Mexican Health Care Workers Retrain For U.S. Jobs
Early on a Saturday morning, a group of Mexican nurses came together for English class in California’s Imperial Valley. They’re eagerly discussing the many different terms used by patients and doctors to describe depression.
Most of these folks have very basic English skills. For starters, they’ll need to broaden their vocabulary and comprehension in order to find a nursing job in the U.S.
In the classroom next door, the nurses are one step closer to that promise of work in America. With his book open to a chapter about diagnostics, Rosendo Gil read about a hypothetical patient’s case.
Gil is a nurse from Mexicali. He got permission to work in the U.S. about six years ago. Now he lives in Imperial Valley.
"The first work that I got was working in the fields as a farm worker, and I feel very proud to be farm worker," said Gil. "Now, I'm working as a health educator. But I still need more education, and my challenge and my goal is to become a registered nurse."
Gil said the education requirements are an essential part of the re-certification process to practice medicine in the U.S. But he added there are other things he has to learn—such as the culture and responsibilities of nursing here—that are just as important.
"The medications are very similar, but the differences are the legal issues, and how the nurses perform their activities as nurses," said Gil. "We don't have critical thinking or we're not allowed to make diagnostics, but in the United States, we can do that."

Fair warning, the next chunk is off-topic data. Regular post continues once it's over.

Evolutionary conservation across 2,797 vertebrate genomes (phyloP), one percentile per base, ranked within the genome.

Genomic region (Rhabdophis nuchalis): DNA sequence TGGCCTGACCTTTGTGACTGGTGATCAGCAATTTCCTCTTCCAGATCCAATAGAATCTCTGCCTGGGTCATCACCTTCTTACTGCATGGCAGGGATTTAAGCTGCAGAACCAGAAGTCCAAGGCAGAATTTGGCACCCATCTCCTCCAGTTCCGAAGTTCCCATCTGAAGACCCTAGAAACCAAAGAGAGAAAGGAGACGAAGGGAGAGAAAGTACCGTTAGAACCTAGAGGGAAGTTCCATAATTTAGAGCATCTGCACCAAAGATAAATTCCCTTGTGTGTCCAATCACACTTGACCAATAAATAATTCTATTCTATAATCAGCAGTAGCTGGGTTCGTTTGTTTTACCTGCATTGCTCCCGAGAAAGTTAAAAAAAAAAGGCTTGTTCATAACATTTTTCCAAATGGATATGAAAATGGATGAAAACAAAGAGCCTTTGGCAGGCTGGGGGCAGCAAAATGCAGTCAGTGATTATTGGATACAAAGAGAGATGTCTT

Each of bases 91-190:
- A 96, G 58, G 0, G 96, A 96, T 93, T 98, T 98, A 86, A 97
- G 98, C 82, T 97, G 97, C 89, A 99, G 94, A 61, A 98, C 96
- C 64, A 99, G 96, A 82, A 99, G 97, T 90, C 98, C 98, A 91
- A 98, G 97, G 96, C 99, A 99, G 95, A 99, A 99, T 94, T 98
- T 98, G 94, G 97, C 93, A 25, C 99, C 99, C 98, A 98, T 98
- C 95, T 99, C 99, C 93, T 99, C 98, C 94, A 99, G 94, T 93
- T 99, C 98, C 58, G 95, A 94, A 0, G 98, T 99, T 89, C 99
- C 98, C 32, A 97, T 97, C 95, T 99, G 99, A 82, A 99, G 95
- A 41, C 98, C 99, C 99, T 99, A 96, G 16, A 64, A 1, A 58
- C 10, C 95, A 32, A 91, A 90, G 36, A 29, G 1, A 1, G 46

Most of the students paid $500 for this 10-week course organized by the Welcome Back Center, a partnership between a community college and a health care provider. The Center’s mission is to help internationally-trained health care workers arriving in California, where there’s a historic shortage of nurses.
According to the Washington-based Migration Policy Institute, there are more than 1.3 million college-educated immigrants in the U.S. who are either unemployed or underemployed. One in five are working in unskilled jobs, and a majority of underemployed immigrants come from Africa and Latin America.
Marlene Ruiz is director of education and consulting for Kaiser Permanente in San Diego, where the patient population can benefit from such training.
"We have a charge to try to match our nursing population to our demographics in our membership," said Ruiz.
But that’s not so easy. In this economy, it’s tough for anybody to get a job, American or not. Twenty-five-year-old Paloma Arbizu Dominguez is currently studying for her certification exam. She said that finding her current certified nursing assistant job was hard.
"I went door to door and filled out applications and these people never called me back," she said. "Maybe it's because they don't have enough work in the Imperial Valley? Or maybe it's because they give them to people who study in the U.S."
There are no guarantees that Arbizu Dominguez will find a job as a registered nurse when she’s ready for it next year. According to the American Association of Colleges of Nursing there are more than 13,000 nursing students at American schools, and Arbizu Dominguez will be competing for jobs against them.